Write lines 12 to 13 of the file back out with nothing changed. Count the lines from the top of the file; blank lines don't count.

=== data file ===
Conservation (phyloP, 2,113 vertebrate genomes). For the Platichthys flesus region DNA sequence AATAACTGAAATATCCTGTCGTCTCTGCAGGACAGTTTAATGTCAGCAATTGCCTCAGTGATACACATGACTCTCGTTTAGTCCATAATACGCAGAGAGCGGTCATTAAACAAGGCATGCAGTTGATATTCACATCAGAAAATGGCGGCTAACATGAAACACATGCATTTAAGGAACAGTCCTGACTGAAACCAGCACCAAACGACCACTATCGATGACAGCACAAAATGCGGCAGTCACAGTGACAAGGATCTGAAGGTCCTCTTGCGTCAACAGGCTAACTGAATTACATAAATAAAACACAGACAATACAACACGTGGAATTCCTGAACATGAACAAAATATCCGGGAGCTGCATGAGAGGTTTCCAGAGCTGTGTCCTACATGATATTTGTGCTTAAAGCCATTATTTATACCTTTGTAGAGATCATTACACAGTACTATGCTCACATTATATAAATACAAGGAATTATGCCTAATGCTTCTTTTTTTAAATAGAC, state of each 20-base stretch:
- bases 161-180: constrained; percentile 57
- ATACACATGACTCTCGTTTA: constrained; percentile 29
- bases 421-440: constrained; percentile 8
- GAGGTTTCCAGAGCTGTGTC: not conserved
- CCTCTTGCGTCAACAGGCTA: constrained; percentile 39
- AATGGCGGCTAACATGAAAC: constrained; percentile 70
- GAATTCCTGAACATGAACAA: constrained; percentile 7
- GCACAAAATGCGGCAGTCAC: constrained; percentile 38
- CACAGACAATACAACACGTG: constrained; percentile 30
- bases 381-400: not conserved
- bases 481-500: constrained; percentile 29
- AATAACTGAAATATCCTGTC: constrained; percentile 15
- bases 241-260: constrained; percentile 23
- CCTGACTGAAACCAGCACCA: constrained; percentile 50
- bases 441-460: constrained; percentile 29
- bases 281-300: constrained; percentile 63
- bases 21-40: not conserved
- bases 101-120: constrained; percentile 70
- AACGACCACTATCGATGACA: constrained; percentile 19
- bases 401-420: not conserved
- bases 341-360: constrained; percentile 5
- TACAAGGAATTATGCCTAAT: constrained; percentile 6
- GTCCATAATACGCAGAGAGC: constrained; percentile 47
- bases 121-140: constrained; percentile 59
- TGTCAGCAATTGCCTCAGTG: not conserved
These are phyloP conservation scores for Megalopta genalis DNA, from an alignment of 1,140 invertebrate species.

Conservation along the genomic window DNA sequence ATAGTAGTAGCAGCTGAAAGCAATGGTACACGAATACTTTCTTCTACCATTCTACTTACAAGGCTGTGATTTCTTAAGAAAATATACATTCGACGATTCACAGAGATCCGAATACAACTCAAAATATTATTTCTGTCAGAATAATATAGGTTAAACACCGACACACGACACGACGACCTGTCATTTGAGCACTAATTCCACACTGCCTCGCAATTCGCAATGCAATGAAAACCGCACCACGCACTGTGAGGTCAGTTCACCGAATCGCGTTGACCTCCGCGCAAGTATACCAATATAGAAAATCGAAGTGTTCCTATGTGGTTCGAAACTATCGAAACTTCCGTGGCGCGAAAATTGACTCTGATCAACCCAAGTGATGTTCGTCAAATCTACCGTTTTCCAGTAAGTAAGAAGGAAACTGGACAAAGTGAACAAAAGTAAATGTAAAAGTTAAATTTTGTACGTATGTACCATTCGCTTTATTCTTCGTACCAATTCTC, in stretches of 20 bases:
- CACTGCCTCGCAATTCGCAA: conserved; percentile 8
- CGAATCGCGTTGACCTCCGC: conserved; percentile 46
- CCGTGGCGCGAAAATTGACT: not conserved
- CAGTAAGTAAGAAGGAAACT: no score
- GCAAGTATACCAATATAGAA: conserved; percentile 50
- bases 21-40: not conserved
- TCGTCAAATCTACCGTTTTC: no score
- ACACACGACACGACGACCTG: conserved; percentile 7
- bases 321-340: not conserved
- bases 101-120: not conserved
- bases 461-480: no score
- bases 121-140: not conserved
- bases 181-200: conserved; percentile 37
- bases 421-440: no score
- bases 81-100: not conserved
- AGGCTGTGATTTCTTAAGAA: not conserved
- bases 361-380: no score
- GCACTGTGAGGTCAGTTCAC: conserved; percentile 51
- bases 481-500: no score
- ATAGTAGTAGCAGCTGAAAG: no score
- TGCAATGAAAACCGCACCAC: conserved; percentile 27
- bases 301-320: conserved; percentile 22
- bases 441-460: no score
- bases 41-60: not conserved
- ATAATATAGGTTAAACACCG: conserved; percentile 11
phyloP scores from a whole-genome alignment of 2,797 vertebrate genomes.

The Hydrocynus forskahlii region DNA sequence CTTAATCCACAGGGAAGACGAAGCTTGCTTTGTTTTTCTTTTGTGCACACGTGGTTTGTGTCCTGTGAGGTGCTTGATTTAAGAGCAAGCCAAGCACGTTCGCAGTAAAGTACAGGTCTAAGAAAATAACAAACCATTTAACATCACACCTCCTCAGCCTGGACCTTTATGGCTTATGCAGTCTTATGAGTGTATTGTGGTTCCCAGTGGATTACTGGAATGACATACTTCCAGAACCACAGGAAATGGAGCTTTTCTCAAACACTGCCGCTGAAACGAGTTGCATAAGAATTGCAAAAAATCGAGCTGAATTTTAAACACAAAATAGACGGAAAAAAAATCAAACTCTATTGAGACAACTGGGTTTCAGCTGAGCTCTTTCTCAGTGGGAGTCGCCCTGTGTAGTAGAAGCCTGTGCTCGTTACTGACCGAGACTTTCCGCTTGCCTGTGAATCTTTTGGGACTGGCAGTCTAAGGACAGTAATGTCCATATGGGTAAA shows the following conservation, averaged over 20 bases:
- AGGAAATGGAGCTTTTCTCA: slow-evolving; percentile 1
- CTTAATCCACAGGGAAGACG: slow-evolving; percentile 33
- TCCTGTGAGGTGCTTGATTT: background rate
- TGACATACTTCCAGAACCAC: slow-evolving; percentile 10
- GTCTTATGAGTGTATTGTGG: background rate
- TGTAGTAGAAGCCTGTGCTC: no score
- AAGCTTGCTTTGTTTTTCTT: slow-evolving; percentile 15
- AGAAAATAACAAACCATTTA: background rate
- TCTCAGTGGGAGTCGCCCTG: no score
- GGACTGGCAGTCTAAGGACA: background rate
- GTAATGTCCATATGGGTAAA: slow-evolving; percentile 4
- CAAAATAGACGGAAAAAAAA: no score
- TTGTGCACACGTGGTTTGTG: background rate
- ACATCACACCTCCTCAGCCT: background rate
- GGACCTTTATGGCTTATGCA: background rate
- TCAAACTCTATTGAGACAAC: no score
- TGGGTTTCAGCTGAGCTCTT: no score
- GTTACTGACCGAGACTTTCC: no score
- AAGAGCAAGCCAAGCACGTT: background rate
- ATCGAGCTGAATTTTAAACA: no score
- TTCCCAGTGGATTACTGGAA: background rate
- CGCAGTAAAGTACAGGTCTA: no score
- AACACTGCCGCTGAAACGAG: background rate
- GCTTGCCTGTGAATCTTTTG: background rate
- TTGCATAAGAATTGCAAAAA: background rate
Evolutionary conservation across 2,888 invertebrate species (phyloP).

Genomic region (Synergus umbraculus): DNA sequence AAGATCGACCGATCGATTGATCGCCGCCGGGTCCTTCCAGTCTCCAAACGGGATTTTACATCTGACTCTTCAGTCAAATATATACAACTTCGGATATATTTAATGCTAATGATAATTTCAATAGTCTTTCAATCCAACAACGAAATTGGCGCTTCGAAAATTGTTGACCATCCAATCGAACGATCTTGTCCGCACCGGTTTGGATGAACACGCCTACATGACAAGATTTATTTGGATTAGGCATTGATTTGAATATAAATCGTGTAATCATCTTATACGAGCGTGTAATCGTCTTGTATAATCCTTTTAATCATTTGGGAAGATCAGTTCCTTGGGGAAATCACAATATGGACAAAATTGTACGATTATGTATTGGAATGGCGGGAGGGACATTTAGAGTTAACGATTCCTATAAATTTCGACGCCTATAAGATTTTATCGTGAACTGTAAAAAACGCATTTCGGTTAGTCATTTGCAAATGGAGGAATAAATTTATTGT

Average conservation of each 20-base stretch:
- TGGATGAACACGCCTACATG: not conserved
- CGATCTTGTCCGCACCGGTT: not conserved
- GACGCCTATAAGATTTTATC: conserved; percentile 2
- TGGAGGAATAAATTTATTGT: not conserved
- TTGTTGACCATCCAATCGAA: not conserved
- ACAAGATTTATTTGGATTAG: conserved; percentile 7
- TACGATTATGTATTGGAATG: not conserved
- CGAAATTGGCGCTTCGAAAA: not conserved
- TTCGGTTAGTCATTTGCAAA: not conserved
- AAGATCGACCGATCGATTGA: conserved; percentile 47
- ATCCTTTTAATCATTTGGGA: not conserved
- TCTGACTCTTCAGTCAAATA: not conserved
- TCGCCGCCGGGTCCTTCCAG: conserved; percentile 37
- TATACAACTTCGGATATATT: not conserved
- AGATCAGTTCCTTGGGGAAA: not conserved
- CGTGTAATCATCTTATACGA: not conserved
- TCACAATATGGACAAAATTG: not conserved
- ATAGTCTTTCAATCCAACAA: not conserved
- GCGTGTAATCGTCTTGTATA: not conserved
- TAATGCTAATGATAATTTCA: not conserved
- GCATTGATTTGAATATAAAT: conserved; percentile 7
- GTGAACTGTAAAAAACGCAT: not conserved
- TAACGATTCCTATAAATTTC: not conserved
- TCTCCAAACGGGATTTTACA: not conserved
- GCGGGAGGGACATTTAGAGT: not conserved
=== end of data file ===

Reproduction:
- bases 481-500: constrained; percentile 29
- AATAACTGAAATATCCTGTC: constrained; percentile 15